The first round of 2021-22 multi-mountain season pass sales is underway, with a few changes from this past season in the works and price competition that continues to heat up.
Epic and Ikon mega season passes may get a lot of attention, as they provide the ability to ski at dozens of popular ski resorts across North America, but they’re not the only passes in town. Two other passes worthy of consideration include the Mountain Collective pass and the Indy Pass. In particular, these passes are good for skiers and snowboarders who wish to sample a wide variety of ski areas.
Amidst the hoopla of Epic and Ikon pass marketing battles, the Mountain Collective -- the original multi-resort pass -- is still alive and thriving for skiers and snowboarders who can be on the move.
New this season, Sugarbush passholders will receive a limited number of “Ski with Me Tickets” allowing their friends and family to receive a 25 percent discount on window rate tickets. The lowest rates are available through May 8.
With a boffo snow year all across the nation, the multi-resort season passes earned their keep in 2018-2019 as skiers and riders hop-scotched around. Now, those same passes are up for sale for next season.
Those in the market for 2018-19 season passes at Vermont resorts still have time to save big, thanks to fall deadlines on some of the best deals in the business.
Multi-mountain pass options are growing as the Mountain Collective heads into the 2018-19 season welcoming Montana’s Big Sky and Northern Japan-based Niseko United to its roster. Previously a global affiliate, Niseko United will join the Mountain Collective as a full partner for the 2018-19 season, expanding the breadth of the Collective with full partner destinations in five countries, and affiliates in two more.
Big Sky adds more "big" to Mountain Collective. (Big Sky/Facebook)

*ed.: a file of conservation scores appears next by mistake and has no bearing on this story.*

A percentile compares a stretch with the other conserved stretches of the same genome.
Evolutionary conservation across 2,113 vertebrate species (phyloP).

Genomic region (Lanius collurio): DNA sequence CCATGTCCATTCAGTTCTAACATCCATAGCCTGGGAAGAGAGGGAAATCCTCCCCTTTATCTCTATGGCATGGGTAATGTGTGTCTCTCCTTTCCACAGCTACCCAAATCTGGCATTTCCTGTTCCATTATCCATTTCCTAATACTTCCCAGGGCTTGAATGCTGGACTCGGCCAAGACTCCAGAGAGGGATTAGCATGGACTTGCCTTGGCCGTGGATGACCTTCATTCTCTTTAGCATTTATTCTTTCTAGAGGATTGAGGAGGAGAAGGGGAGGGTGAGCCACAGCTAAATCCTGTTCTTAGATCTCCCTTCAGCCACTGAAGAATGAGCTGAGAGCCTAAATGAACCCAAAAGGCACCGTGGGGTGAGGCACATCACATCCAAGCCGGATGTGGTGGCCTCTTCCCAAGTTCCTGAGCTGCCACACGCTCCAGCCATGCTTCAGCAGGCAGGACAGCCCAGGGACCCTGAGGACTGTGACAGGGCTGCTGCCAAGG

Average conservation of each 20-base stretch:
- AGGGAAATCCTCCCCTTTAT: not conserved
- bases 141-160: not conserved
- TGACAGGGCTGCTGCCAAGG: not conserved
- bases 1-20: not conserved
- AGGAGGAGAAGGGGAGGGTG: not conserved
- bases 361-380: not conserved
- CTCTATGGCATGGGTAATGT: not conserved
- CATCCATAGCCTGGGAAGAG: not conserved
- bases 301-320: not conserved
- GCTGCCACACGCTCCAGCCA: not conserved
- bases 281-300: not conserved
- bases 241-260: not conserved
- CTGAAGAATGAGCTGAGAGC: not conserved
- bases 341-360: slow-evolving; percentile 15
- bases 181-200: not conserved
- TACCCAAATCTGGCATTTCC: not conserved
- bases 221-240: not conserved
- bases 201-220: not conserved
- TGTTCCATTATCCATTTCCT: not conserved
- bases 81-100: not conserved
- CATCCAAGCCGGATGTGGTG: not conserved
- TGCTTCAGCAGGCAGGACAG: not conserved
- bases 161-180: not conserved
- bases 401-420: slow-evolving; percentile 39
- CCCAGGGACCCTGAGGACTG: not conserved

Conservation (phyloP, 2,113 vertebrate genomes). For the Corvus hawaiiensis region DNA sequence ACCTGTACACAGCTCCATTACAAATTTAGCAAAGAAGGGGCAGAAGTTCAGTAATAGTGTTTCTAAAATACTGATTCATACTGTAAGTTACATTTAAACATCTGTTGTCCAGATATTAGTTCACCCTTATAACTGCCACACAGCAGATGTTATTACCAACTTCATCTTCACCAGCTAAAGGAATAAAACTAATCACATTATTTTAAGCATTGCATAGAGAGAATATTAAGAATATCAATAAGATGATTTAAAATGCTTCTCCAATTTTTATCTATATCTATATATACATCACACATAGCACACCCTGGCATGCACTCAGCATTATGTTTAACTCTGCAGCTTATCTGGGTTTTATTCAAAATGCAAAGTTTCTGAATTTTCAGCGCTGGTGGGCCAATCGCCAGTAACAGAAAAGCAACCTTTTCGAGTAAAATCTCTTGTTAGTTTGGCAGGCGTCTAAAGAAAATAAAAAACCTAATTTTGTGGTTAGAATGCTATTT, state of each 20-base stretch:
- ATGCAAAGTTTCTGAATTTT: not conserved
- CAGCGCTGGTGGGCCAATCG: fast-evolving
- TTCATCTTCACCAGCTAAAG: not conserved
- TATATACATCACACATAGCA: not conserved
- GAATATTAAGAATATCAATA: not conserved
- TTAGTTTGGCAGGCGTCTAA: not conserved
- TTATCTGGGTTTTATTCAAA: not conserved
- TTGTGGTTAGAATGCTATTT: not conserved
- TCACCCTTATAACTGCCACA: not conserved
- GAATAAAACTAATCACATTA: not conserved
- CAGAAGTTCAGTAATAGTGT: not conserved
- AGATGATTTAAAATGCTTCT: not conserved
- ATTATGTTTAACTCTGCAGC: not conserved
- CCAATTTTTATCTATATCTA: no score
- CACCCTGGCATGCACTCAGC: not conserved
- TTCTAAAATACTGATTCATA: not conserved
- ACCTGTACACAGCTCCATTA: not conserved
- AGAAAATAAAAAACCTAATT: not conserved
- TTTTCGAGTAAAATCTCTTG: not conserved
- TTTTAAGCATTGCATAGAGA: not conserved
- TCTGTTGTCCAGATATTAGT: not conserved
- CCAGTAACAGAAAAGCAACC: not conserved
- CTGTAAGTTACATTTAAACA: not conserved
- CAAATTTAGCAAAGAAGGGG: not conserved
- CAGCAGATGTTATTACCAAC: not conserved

Sunny riding ahead for Stowe. (Stowe/Facebook)
On the heels of the news that Vail Resorts will be buying Stowe, buyers of the Epic Pass can now count Vermont as one of their destinations next winter. Vermont and the Northeast will be watching how this new pass offering will play out amidst the many other options for skiers and riders looking to maximize their time on the snow.
More rides at Winter Park with Rocky Mountain Super Pass (Winter Park/Facebook)
Consolidation is the byword for the winter resort industry these days, and means plenty of multi-resort passes to fit to your habits when the snow flies.
Here’s SnoCountry’s survey of some of the most popular:
M.A.X. Pass. Stands for “max alpine experience” with five days at any of 44 North American resorts. Costs $629 for adults, or $329 if you already have a season pass at one of the resorts. Pay off before May 1 with $49 down payment. Ideal for wandering powder hounds or retirees with time on their hands.
Mountain Collective, Get two days each at 16 resorts – from Revelstoke to Sugarbush – for $399 while supply lasts ($1 under 13). Half price for additional days plus one third day free.
Epic Pass. From flagship Vail Mountain, skiers and riders pay $859 for unlimited time at 13 Vail-owned resorts (plus once-owned Arapahoe Basin) around the world. A half-dozen machinations go more local in Colorado and Tahoe or limit the time.
The Peak Pass. Unlimited time at seven mountains in the Northeast included for $599 (till April 30). Other varieties accommodate youths, have blackouts or limit to midweek. Discounts too across Midwest.
Cali4nia Pass. SoCal buddies Mammoth and June, Snow Summit and Bear Mountain charge $849 until April 3 for unlimited skiing and riding. Show the pass at Mountain Collective resorts and get half off.
Rocky Mountain Super Pass. Unlimited at Winter Park, Copper and Eldora for early $529 price, with multiple days at Crested Butte, Steamboat and Alyeska. Tons of discounts accompany the pass.
Ski Utah Passes. Pay $4,000 and ski or ride 50 days total at any of Utah’s 14 resorts. For less, get 30 days or a single day on each mountain.
New England Pass. For $1,099 through April 30, get all you want at Sunday River, Loon Mountain and Sugarloaf. Less costly deals cut cost for collegians or midweek-ers, or include blackouts.
Scenes like this one at Mammoth make combo passes enticing. (Sean Engie)
Thanks to ski-resort consolidations and new partnerships, there are so many combo or multi-area season passes now that it can be delightfully difficult to decide which pass to get.
Bargains abound for skiers and riders who can hit the road to get on the slopes at a variety of resorts next season. Also for those with itchy feet, a trio of multi-resort, multi-day passes give riders and skiers up to five days at a variety of resorts in both the East and the West.